Transport Minister Dean Nalder has bowed to pressure from farmers and ordered a safety audit of Wheatbelt rail lines that closed at the weekend.

The first cracks in the State Government's hardline stand on the future of the Tier 3 lines came yesterday after WAFarmers president Dale Park led a protest convoy of 12 trucks including road trains from the Wheatbelt into the city.

Hope for shut grain railways

Mr Nalder, who met Mr Park outside State Government headquarters in West Perth, said he had asked the Department of Transport to do a safety audit on the lines "so we can clearly understand the state they are in".

He suggested Brookfield Rail, which has an exclusive 49-year lease of the lines, should consider sub-lease options being put forward by Co-operative Bulk Handling and farm lobby groups.

Premier Colin Barnett promised to keep viable Tier 3 lines open before last year's election but since then the Government had claimed it was a commercial matter for Brookfield and CBH to resolve.

"I have expressed a desire for Brookfield Rail to do a sub-lease if possible," Mr Nalder said yesterday after revealing he had met both companies to discuss the issue.

Brookfield and CBH, which carts grain using locomotives and wagons, are locked in a bitter dispute over rail access fees and operating standards which is before the Economic Regulation Authority.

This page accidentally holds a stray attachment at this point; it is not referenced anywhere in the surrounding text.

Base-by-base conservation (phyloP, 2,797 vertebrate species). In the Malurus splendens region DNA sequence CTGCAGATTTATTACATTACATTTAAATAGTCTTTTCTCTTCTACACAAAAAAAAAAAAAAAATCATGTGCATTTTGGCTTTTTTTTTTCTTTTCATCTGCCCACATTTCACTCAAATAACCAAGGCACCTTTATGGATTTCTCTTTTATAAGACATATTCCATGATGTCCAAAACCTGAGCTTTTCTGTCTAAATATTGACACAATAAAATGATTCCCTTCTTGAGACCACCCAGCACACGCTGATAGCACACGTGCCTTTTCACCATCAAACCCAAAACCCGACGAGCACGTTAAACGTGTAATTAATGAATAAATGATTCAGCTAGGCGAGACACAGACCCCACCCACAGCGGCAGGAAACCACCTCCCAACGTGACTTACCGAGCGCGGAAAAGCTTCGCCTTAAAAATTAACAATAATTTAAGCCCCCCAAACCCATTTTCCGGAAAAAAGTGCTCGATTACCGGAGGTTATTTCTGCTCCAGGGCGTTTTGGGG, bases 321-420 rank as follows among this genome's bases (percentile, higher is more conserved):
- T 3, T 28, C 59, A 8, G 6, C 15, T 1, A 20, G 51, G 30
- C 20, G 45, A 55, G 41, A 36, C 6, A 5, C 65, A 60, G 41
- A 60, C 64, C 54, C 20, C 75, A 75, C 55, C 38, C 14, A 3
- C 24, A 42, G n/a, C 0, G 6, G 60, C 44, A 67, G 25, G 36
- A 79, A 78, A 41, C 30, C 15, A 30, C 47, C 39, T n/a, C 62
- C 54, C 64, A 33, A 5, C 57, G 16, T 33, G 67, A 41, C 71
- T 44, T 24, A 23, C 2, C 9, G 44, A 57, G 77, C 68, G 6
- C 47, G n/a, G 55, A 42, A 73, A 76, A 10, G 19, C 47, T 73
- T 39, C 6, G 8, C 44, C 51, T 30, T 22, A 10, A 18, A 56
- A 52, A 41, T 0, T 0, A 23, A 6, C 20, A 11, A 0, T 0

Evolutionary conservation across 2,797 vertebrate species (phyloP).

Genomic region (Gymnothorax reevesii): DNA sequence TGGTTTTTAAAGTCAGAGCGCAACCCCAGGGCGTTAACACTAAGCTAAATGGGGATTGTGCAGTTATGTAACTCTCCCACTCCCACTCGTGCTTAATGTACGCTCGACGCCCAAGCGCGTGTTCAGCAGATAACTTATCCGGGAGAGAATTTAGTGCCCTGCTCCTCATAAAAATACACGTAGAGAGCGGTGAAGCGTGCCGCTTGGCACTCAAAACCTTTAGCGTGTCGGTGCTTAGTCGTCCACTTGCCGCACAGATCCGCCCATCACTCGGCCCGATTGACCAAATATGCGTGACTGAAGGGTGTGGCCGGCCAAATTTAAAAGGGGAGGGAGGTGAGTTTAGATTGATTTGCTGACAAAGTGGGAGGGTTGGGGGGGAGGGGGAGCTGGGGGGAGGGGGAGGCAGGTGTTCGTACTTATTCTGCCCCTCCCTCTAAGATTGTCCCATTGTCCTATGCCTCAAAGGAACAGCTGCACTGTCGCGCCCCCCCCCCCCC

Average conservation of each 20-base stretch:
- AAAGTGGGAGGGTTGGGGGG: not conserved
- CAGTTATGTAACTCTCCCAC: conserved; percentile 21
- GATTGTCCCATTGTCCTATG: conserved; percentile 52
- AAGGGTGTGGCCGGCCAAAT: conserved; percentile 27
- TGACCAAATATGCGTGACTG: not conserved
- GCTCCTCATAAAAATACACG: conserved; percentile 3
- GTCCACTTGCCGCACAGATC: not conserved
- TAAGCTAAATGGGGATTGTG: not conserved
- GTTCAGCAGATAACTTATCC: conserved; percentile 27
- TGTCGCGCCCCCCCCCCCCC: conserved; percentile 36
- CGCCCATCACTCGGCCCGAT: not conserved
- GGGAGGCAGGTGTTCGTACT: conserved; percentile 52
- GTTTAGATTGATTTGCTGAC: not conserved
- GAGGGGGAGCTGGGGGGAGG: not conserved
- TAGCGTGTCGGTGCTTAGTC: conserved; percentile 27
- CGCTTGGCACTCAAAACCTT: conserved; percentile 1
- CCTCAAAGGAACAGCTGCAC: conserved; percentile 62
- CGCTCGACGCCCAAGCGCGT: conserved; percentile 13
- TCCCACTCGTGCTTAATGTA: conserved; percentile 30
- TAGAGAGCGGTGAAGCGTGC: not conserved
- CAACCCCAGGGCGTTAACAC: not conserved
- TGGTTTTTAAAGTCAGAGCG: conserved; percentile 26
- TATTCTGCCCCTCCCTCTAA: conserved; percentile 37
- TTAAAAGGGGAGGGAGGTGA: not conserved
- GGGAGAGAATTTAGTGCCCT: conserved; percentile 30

The ageing Tier 3 lines closed with about 875,000 tonnes of grain from last season's record harvest in receival bins it services. CBH estimates moving it will result in about 30,000 extra truck movements.

Opposition Leader Mark McGowan said that the extra truck traffic would put lives at risk on already dangerous Wheatbelt roads.

The protest convoy's first stop was the Brookfield headquarters in Welshpool. Mr Park presented chief executive Paul Larsen with an offer to sub-lease the lines for $1 a year.

Mr Larsen said that Brookfield "would love to keep Tier 3 lines open".

CBH operations manager David Capper welcomed Mr Nalder's comments on Brookfield sub-leasing the lines and backed an independent safety audit.

The West Australian

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